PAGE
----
Rajesh Kamat | Experiments in entertainment5 min read . Updated: 24 Jul 2009, 09:49 PM IST
Rajesh Kamat | Experiments in entertainment
Rajesh Kamat | Experiments in entertainment
At some point in the course of any conversation, Rajesh Kamat and this writer share an exchange that usually goes like this:
Him: Explain to me again what you have against Balika Vadhu.
Me: Child marriage cannot be entertainment. It’s exploitation of India’s dark side.
“Balika Vadhu touched a 6 last week," he tells me about one of India’s highest rated television shows.
“I tried watching it a couple of days ago. The old lady was fighting with a man but I couldn’t figure out why. It sounded too complicated," I reply.
“Two days ago, you should have loved it! Sugna was getting married and her in-laws had not been told that she was pregnant," he says. “What you call complicated was an episodic high."
Colors turned 1 on 21 July and by now Kamat, the 35-year-old CEO of the channel, is used to living from week to week. He gets news of the past week’s television ratings 3 or 4 hours after midnight every Tuesday. “At least four of us are awake, on standby. The information is not going to change by the morning but we’re used to staying up and it’s too close to call. Besides, there’s too much passion." Incidentally, in the latest ratings, Colors scored 308 GRPs, its highest ever.
For the past several months, analysts and industry watchers have been tracking the battle in the general entertainment channel (GEC) segment so closely, you would think nobody watches anything else on Indian television. Actually, around one-third of viewers park their remotes in this space.
Since Colors came on the scene, it’s been vintage David versus Goliath. Nine-month-old channel climbs all over Star Plus, a channel that has easily dominated for nine solid years. New channel also aids in the death of the saas-bahu genre, one that has ruled Indian television through the 2000s. So much so that the longest running show ever, Kyunki Saas Bhi Kabhi Bahu Thi, goes off air abruptly. Star Plus replaces it with a reality legal show hosted by the country’s most well-known policewoman! It’s what Kamat would call disruption, his favourite buzzword from Day 1.
And yet, the championship never rests with any one channel.
Star Plus-Colors-Star Plus-Colors: The two channels wrestle for the top spot every week. Ever so often, third competitor Zee TV steals the title. The result has been a never-seen-before mix of fiction and non-fiction programming. And more experiments than you could have imagined in your wildest dreams.
The next experiment on Colors will be 100%, a “fusion" of fiction and reality based on an Argentinean format from leading entertainment programmer Endemol. Kamat explains it as Gladiator meets Khiladiyon Ka Khiladi (don’t tell me you’ve forgotten the 1996 film starring The Undertaker? Surely you remember Akshay Kumar mud-wrestling Rekha?).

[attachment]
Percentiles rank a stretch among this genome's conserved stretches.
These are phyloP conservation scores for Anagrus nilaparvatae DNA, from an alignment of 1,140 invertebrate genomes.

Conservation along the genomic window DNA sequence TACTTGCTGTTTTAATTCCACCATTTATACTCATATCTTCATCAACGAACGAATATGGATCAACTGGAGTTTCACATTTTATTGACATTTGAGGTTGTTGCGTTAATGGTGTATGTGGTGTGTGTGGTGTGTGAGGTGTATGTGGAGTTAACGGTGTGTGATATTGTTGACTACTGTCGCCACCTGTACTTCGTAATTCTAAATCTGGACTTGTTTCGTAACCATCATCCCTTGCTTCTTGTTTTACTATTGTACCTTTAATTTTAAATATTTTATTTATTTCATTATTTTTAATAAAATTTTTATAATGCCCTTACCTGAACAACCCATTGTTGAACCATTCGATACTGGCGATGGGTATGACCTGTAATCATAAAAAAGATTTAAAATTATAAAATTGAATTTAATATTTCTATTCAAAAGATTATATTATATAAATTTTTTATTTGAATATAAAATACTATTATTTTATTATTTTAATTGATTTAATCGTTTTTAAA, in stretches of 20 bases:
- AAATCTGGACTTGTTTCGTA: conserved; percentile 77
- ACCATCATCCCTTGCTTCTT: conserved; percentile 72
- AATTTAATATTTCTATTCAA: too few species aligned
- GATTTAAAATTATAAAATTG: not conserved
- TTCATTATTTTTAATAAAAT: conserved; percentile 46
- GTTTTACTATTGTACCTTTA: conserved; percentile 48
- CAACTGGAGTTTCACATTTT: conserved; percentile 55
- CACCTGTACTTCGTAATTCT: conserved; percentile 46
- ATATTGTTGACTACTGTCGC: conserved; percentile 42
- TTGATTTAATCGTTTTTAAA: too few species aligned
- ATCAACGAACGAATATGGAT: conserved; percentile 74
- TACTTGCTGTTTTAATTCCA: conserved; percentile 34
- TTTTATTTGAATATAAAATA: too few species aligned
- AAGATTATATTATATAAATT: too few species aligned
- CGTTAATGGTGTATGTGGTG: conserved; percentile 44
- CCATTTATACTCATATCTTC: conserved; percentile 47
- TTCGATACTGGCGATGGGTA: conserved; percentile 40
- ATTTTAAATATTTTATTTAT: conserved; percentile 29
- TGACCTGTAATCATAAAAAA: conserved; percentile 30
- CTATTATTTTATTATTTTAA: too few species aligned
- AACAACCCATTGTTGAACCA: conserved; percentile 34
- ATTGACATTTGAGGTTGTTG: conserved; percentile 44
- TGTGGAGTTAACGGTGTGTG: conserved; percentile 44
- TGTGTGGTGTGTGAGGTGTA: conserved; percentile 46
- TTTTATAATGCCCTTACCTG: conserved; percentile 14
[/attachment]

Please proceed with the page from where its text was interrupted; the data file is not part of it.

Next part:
In the new show, which goes on air next month, 13 combat-show wrestlers from South Africa (Daredevil, Skull, Ananzi—the Great Khali, too, it is rumoured, but Kamat won’t confirm) will take on 13 Indian wrestlers, auditioned from local akharas across the country. “They are under the impression that they are going there for a fight. But they are punching bags, one of them dies and then 12 of them come together," he recounts. When he notices my horrified expression, he repeats: “It’s fiction, the backstory. There are four WWE bouts in every episode, but with a fiction story around them."
Kamat is hoping that children and men will get hooked to the weekend show. “Viewers are willing to experiment and that’s a message that should keep all broadcasters on their toes," he says. “Because that means exit barriers are low—change is just a remote up or down." On weekends, especially, Kamat is determined to draw the “flirting audiences", those idle surfers on the prowl for something new and interesting.
Television is in the eye of such rapid economic and social change that it’s tougher than ever to figure out what audiences really want. Gut feel is pretty much what drives this guessing game. These days, “real" fiction works—child marriage, female foeticide, caste and kidnappings are big sellers. “The desired audience response is: Haan, yeh hota hai," says Kamat. Translated, these things really do happen out there in real India.
For Kamat, new India is striving India. The elusive middle class, he believes, is finally visible. “The income pyramid has become a rhombus because the middle is now jutting out. There’s a homogenization of needs, but traditional values remain."
Looking at the ever-smiling Kamat, it’s difficult to tell that he is even acquainted with stress. I know he doesn’t gym or run, because he’s told me that in a previous meeting. “My daughter Riddhima is my main leveller in life. When you see life from this height (he gesticulates), how does it look? That really gets you back to earth, whatever your level of stress. It doesn’t matter if your rating was 0.3 ahead or 50 behind. If she wants to make tea in her kitchen set and wants you to drink it, you have to," he says.